volley
I. noun (plural volleys) Etymology: Middle French volee flight, from voler to fly, from Old French, from Latin volare Date: 1573 1. a. a flight of missiles (as arrows) b. simultaneous discharge of a number of missile weapons c. one round per gun in a battery fired as soon as a gun is ready without regard to order d. (1) the flight of the ball (as in volleyball or tennis) or its course before striking the ground; also a return of the ball before it touches the ground (2) a kick of the ball in soccer before it rebounds (3) the exchange of the shuttlecock in badminton following the serve 2. a. a burst or emission of many things or a large amount at once <
received a volley of angry letters
>
<
a volley of praise
>
b. a burst of simultaneous or immediately sequential nerve impulses passing to an end organ, synapse, or center II. verb (volleyed; volleying) Date: 1591 transitive verb 1. to discharge in or as if in a volley 2. to propel (an object) while in the air and before touching the ground; especially to hit (a tennis ball) on the volley intransitive verb 1. to become discharged in or as if in a volley 2. to make a volley; specifically to volley an object of play (as in tennis) • volleyer noun

New Collegiate Dictionary. 2001.

Synonyms:

Look at other dictionaries:

  • Volley — ball Pour les articles homonymes, voir Volley ball (homonymie). Volley ball Volleyball …   Wikipédia en Français

  • volley — ball [ vɔlɛbol ] n. m. • v. 1925; mot angl., de volley, fr. volée, et ball « ballon » ♦ Sport opposant deux équipes de six joueurs, séparées par un filet, au dessus duquel chaque camp doit renvoyer le ballon à la main et de volée. Abrév. cour.… …   Encyclopédie Universelle

  • Volley — Vol ley, n.; pl. {Volleys}. [F. vol[ e]e; flight, a volley, or discharge of several guns, fr. voler to fly, L. volare. See {Volatile}.] 1. A flight of missiles, as arrows, bullets, or the like; the simultaneous discharge of a number of small arms …   The Collaborative International Dictionary of English

  • volley — [väl′ē] n. pl. volleys [MFr volee < VL * volata < fem. of L volatus, pp. of volare, to fly] 1. a) the simultaneous discharge of a number of firearms or other weapons b) the bullets, arrows, etc. discharged in this way 2. a burst of words or …   English World dictionary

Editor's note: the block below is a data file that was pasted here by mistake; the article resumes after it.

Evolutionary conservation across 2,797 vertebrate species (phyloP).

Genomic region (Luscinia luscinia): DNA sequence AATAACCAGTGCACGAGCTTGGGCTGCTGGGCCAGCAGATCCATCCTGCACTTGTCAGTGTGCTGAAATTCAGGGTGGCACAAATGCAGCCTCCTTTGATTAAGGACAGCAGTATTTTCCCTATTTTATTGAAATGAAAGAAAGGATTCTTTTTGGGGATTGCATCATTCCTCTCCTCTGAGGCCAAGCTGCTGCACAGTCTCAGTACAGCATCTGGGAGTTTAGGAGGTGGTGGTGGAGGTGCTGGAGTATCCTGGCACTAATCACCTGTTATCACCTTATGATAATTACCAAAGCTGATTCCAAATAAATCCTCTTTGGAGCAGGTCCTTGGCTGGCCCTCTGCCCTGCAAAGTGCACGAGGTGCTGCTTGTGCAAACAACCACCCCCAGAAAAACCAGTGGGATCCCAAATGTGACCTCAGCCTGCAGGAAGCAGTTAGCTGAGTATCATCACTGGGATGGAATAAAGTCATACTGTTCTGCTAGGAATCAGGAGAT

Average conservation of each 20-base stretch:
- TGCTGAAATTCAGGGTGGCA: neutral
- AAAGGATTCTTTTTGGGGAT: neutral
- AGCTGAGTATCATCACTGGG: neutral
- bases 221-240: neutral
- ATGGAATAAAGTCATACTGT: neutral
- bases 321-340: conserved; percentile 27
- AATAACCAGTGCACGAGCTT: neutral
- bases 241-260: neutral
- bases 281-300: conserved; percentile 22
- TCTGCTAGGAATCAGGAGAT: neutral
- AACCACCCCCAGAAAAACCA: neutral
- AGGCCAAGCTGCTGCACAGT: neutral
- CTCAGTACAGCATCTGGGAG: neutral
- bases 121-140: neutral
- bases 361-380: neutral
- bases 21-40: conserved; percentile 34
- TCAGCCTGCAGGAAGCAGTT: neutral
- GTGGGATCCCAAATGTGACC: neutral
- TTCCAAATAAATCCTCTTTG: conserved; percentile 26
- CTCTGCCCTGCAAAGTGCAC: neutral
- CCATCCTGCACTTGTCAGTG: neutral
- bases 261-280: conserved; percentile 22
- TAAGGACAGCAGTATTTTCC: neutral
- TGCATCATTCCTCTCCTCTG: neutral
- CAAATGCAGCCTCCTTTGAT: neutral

• Volley — Vol ley, v. i. 1. To be thrown out, or discharged, at once; to be discharged in a volley, or as if in a volley; to make a volley or volleys. Tennyson. [1913 Webster] 2. (a) (Tennis) To return the ball before it touches the ground. (b) (Cricket)… …   The Collaborative International Dictionary of English

  • Volley — Vol ley, v. t. [imp. & p. p. {Volleyed}; p. pr. & vb. n. {Volleying}.] To discharge with, or as with, a volley. [1913 Webster] …   The Collaborative International Dictionary of English

  • Volley — im Fußball Volley ist ein Begriff aus dem Ballsport, der eine Technik bezeichnet, bei der der Spielball vor dem Erreichen des Bodens gespielt wird. Sportarten, in denen diese Technik angewandt wird, sind zum Beispiel Fußball, Tennis oder… …   Deutsch Wikipedia

  • volley — /ˈvɔllei, ingl. ˈvɔlɪ/ accorc. di volley ball …   Sinonimi e Contrari. Terza edizione

  • volley — index barrage, discharge (shot), salvo Burton s Legal Thesaurus. William C. Burton. 2006 …   Law dictionary

  • volley — (n.) 1570s, discharge of a number of guns at once, from M.Fr. volee flight (12c.), from V.L. *volta, fem. noun from L. volatum, pp. of volare to fly. Sporting sense (originally in tennis) is from 1819 (v.), 1862 (n.), from notion of hitting the… …   Etymology dictionary

  • volley — The noun has the plural form volleys, and the verb has inflected forms volleys, volleyed, volleying …   Modern English usage

Share the article and excerpts

Direct link
Do a right-click on the link above
and select “Copy Link”